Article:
“Minutes matter, and being able to get that additional feed from users saying, ‘Hey, I’m seeing this weird certificate error or hey, I’m seeing this odd issue’ and it’s localized in a particular geo or country, that can give infosec teams the edge that they need to catch something before it becomes a widespread event.”
Even data from members of the public with little technical knowledge can provide valuable red flags to security teams, Deryckx argues. He believes that Downdetector provides contextual information that is not otherwise easy to uncover.
“One of the things the teams in the NOC [network operations center] are always looking for is any sort of signal around security incidents or security problems. Again, it’s not that Downdetector is positioned as a security-focused tool entirely.
“But we do know that there are many, many content providers out there who are watching the Downdetector dashboards in real time, 24 hours a day.
“If there were to be a security related incident that is highlighted as a problem on Downdetector, it would absolutely be something that that team would see and would be able to investigate earlier than they would with without that context,” he explains.
Downdetector has the potential to fill a gap between security emails aimed at consumers, which tend to be overwhelmed by spam, and “hyper-technical” vulnerability alerts from security researchers or bug bounty programmes.
One hurdle could be opposition from companies that the service monitors. In the early years of Speedtest, owned by Downdetector parent company Ookla, some ISPs were critical of a service that exposed their performance.
“We got a lot of push back from the industry about being measured by a third party,” Deryckx admits. “Not everybody was entirely comfortable with us being that objective, third-party measurement tool that empowered consumers.”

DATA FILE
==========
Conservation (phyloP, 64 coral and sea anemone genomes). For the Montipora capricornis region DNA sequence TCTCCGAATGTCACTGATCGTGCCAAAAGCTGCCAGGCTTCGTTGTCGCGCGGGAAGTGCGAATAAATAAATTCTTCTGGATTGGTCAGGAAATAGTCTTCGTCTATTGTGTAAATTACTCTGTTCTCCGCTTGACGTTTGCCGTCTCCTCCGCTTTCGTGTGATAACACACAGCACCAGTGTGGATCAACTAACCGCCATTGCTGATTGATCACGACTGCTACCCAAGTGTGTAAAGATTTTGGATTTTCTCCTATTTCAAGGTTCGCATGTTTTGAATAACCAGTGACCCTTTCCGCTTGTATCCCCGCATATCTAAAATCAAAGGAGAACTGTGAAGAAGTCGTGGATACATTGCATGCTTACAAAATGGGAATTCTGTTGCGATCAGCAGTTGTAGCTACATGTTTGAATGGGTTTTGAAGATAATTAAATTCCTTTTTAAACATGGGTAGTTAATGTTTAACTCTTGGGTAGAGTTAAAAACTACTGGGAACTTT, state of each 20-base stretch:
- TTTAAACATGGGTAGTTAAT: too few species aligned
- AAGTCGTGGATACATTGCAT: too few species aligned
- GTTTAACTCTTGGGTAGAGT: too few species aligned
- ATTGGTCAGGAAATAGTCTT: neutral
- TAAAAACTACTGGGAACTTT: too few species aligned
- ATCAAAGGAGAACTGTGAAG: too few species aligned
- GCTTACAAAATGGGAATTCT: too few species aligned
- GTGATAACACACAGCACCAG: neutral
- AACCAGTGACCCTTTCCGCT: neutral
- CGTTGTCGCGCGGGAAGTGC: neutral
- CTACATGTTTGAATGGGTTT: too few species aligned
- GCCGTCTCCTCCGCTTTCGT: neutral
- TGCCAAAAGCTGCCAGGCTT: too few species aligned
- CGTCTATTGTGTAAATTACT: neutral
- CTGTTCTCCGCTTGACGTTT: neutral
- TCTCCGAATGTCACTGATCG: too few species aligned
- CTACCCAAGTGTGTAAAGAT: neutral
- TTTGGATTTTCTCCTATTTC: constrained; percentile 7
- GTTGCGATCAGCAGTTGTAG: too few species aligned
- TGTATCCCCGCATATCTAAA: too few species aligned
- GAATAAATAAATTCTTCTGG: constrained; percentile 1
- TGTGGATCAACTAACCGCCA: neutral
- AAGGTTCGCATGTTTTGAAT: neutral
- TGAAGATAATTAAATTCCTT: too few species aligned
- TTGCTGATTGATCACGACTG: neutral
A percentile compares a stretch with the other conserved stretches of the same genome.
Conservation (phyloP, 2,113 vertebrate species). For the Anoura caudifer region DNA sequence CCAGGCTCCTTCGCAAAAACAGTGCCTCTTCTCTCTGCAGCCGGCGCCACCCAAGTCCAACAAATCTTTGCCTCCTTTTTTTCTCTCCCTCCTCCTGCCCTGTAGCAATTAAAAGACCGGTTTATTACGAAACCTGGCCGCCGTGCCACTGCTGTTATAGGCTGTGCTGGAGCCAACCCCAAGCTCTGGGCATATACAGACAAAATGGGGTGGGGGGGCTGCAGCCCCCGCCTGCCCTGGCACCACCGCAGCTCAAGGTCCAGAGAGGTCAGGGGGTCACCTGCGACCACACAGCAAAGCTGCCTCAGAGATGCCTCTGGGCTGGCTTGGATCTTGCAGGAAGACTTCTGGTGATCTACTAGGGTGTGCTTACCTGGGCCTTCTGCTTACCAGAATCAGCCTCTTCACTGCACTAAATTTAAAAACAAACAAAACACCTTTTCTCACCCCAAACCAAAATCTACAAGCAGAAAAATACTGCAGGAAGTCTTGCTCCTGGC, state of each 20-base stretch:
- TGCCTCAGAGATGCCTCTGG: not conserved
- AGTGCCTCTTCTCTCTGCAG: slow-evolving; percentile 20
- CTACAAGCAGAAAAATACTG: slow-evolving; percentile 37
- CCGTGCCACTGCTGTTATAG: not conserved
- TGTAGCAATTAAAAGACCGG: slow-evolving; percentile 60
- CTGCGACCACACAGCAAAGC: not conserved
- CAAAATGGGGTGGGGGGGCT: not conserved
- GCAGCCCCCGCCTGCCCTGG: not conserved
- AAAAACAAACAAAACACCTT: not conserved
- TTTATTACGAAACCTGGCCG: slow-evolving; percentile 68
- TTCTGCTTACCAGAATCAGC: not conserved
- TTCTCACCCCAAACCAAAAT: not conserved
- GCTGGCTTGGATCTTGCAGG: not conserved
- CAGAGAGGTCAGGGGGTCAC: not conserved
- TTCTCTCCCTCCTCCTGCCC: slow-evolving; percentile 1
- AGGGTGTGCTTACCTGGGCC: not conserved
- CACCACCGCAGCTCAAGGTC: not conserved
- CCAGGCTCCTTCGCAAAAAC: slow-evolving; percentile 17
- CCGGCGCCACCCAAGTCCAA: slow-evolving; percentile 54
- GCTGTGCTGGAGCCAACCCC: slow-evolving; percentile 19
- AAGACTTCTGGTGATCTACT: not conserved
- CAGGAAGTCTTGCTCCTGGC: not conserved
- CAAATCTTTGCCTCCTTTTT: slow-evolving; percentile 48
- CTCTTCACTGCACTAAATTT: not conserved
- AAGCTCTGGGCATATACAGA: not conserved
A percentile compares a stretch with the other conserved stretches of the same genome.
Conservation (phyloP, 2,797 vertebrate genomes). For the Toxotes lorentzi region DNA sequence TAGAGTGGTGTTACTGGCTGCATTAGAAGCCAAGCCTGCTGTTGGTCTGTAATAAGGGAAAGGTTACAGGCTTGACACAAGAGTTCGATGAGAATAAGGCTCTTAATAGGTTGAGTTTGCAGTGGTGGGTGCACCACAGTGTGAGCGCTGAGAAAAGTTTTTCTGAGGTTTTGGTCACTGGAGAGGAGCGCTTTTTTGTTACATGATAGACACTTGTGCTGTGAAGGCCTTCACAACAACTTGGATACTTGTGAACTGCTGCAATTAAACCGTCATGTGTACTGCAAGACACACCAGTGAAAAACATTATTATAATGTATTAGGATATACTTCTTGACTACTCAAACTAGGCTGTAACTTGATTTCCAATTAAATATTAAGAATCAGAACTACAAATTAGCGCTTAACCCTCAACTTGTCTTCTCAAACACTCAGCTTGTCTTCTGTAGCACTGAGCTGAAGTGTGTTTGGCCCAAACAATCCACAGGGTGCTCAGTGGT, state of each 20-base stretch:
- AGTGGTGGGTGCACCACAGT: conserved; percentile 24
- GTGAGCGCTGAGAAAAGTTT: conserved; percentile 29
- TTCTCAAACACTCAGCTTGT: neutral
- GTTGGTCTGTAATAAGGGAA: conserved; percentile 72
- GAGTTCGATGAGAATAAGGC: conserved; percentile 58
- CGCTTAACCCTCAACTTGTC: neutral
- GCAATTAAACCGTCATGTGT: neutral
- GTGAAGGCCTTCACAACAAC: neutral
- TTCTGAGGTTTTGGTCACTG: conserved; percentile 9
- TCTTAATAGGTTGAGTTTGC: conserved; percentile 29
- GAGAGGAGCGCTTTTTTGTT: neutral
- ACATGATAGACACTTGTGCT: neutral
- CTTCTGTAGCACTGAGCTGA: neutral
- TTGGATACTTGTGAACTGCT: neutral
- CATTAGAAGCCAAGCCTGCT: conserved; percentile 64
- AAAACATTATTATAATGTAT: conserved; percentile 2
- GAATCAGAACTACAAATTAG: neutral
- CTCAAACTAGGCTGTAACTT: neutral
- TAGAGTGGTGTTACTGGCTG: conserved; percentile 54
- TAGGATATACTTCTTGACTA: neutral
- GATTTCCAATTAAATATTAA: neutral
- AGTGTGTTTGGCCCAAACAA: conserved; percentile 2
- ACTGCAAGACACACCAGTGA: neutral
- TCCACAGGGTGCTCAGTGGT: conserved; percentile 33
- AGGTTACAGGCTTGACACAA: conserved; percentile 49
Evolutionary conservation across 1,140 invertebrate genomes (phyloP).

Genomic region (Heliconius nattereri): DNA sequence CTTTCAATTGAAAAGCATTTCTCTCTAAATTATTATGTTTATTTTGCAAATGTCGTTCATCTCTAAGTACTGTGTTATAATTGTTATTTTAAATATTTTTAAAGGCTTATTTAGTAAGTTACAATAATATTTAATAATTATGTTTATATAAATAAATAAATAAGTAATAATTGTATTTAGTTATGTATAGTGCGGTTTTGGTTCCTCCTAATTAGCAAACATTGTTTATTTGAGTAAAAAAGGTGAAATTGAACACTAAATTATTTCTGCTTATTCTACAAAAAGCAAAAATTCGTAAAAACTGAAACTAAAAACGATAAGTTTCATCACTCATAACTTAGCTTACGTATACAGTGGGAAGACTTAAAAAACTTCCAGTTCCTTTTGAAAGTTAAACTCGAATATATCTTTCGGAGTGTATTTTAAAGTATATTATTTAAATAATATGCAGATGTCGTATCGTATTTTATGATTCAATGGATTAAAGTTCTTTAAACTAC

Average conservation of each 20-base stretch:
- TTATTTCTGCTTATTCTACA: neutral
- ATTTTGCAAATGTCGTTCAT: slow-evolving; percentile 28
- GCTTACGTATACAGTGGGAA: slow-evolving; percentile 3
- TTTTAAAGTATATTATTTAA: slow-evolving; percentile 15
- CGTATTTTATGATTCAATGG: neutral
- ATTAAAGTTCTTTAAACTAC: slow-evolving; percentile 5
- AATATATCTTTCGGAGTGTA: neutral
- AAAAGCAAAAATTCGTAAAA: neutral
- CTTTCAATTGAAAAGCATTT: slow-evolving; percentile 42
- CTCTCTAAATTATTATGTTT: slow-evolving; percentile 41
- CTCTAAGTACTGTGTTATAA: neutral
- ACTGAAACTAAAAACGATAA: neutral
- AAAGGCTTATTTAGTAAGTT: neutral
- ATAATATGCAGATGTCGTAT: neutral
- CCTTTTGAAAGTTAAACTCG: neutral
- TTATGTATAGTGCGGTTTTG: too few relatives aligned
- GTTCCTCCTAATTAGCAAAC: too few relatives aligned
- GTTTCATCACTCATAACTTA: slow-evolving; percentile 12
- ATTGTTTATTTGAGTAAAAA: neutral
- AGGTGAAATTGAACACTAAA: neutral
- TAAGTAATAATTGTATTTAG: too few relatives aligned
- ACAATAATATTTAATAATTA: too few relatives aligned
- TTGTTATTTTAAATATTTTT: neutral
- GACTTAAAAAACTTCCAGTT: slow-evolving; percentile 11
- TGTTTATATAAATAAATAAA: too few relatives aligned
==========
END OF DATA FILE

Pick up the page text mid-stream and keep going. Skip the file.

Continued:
Similar reservations applied to Downdetector – at least in its early days.
Deryckx explained: “Some organizations feel as though they have the full picture of the performance and availability of their services. And they want to own the consumer interface and the messaging end to end.
“Our point of view is that that does a disservice to the consumer, when the content provider owns that message and may or may not be updating the status page or even maintaining a status page, for example.
“It doesn’t always answer the questions that the consumer has.” Mature organizations, on the other hand, appreciate the value of an “unfiltered” consumer viewpoint.
The company is working to make its service “bi-directional”, allowing organizations to upload messages about outages or other problems on the Downdetector site, rather than forcing users to trawl through status pages.
Another area that Downdetector wants to develop is outage correlation. Again, although it is not specific to security, pooling information across service providers should give infosec teams more accurate information about whether it is their service, a third party, or even a wider entity such as national infrastructure, that is being attacked.
“So many services are hosted centrally on a few cloud platforms or using a few CNDs,” says Deryckx. “And so, it’s much more common now that when there’s an incident, it affects a lot more services than it would have in the past.
“Downdetector is really the only voice out there that is in real time [that is] able to communicate that with customers and frankly the engineers who are responsible for the products impacted so we all know what's happening.”